Leaf Mobile
Credit: Leaf Mobile

Leaf Mobile has put a premium on developing games that are heavy on IP

The mobile game executive believes there’s still a long way to go

You don’t meet many CEOs of video game companies who studied political science and history in university.

“It allows you to win a good game of Trivial Pursuit,” Darcy Taylor says with laugh about his background in the humanities from Queen’s University. But after a few years skiing professionally in Whistler, the Barrie, Ontario, native built a career on the marketing side and founded a company that was bought by IMG (which later became American talent behemoth Endeavor Group Holdings).

He was working for an international conglomerate in Seoul and coming back to Vancouver regularly when he and co-founder Mike Edwards started talking about the mobile gaming industry. “I told him, If you think mobile is big now, and mobile gaming is interesting, you should see what’s happening over here,” Taylor remembers.

Eventually, Taylor and Edwards came up with the idea of entering the free-to-play mobile game space by building up a group of studios that are, in Taylor’s words, “entrepreneurial-driven and independent, but working toward a common goal—to be a powerhouse of free-to-play.”

Leaf Mobile launched in 2018 and was spurred into action by the acquisition of Nanaimo-based Ldrly Games. Taylor and company took Ldrly and its so-called “green assets” (read: cannabis-adjacent games) from some $2.4 million in revenue in 2018 to almost $38 million last year.

“Our hypothesis was that by injecting capital into the company to fine-tune the marketing and user acquisition, to streamline the production and to inject IP on top of proven game franchises, we could reinvigorate or reignite a group of assets that have a steady following and just need some additional support,” Taylor explains.

That strategy unfolded again at the beginning of this year, when Leaf paid $159 million for Vancouver’s East Side Games. Leaf, which graduated to the Toronto Stock Exchange as part of the deal, is now home to more than 150 employees.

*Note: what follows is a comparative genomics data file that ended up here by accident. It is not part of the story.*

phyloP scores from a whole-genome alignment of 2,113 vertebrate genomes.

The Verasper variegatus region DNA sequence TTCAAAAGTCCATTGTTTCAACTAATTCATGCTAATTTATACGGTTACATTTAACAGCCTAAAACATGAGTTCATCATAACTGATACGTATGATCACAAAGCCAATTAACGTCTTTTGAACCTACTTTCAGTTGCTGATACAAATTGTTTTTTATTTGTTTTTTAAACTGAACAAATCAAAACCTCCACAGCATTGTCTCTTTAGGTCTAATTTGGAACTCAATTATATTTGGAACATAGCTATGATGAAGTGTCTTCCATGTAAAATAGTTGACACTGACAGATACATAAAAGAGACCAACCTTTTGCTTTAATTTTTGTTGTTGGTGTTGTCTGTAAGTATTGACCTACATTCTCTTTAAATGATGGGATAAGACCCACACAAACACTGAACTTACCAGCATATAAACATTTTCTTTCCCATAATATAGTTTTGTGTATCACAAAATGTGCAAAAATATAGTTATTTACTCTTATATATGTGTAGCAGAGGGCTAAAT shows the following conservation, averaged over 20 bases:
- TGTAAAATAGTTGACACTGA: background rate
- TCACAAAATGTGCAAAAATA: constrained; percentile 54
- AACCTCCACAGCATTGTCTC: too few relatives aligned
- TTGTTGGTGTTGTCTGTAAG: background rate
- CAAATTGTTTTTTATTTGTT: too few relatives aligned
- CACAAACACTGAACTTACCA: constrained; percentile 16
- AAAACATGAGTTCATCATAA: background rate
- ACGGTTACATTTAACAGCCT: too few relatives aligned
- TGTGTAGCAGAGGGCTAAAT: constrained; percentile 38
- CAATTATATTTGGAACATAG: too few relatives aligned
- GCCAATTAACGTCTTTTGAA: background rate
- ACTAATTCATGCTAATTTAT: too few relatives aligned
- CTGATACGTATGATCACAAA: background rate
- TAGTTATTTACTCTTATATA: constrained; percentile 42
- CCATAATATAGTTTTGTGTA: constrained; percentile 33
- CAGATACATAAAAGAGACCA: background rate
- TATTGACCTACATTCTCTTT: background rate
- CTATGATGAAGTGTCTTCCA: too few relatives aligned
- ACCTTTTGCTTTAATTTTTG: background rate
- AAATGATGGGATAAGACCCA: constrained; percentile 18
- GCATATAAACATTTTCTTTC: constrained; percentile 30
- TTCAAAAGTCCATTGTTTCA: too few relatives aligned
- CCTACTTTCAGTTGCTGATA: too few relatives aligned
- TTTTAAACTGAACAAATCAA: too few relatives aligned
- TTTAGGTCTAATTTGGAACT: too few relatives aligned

“They were transitioning East Side Games and focusing more on pure IP or IP-driven games, like you see with RuPaul’s Drag Race and Trailer Park Boys: Greasy Money,” Taylor says. “What we were saying was, Let us prove our concept with the green assets of what we can do. And if it works, we’ll come talk to you about building a bigger and better company. Long story short, they liked what we did, and we had a common mindset.”

That mindset definitely involves building out the world’s biggest free-to-play mobile game studio, something that took yet another shot in the arm with the March announcement that the company is slated to purchase Vancouver-based Truly Social Games.

But Leaf also wants to further establish B.C. as a gaming powerhouse. Taylor, in particular, is tired of watching studios in other countries take away our homegrown talent.

“We watched [Vancouver mobile game company] A Thinking Ape get taken over by [Swedish video game company] Embracer Group and wondered why we were letting all of these international companies come in and take our best and brightest and build global powerhouses from here in other parts of the world,” Taylor says.

“Why don’t we do it here? We have the talent—the talent is Canadian, we should be the ones building a global powerhouse from Canada, not the other way around.”

To that end, Taylor has something of a plan: “Our goal is to build strategically and smartly. I would argue that you’ll see us, in three to five years, definitely double the size we are. But the vision is to become a Tier A player in the free-to-play market space—we’re talking among the biggest, billion-dollar revenue companies.”

So, unicorn status? 

“We’d like to be a unicorn, yes. We feel we’re a unicorn in waiting.”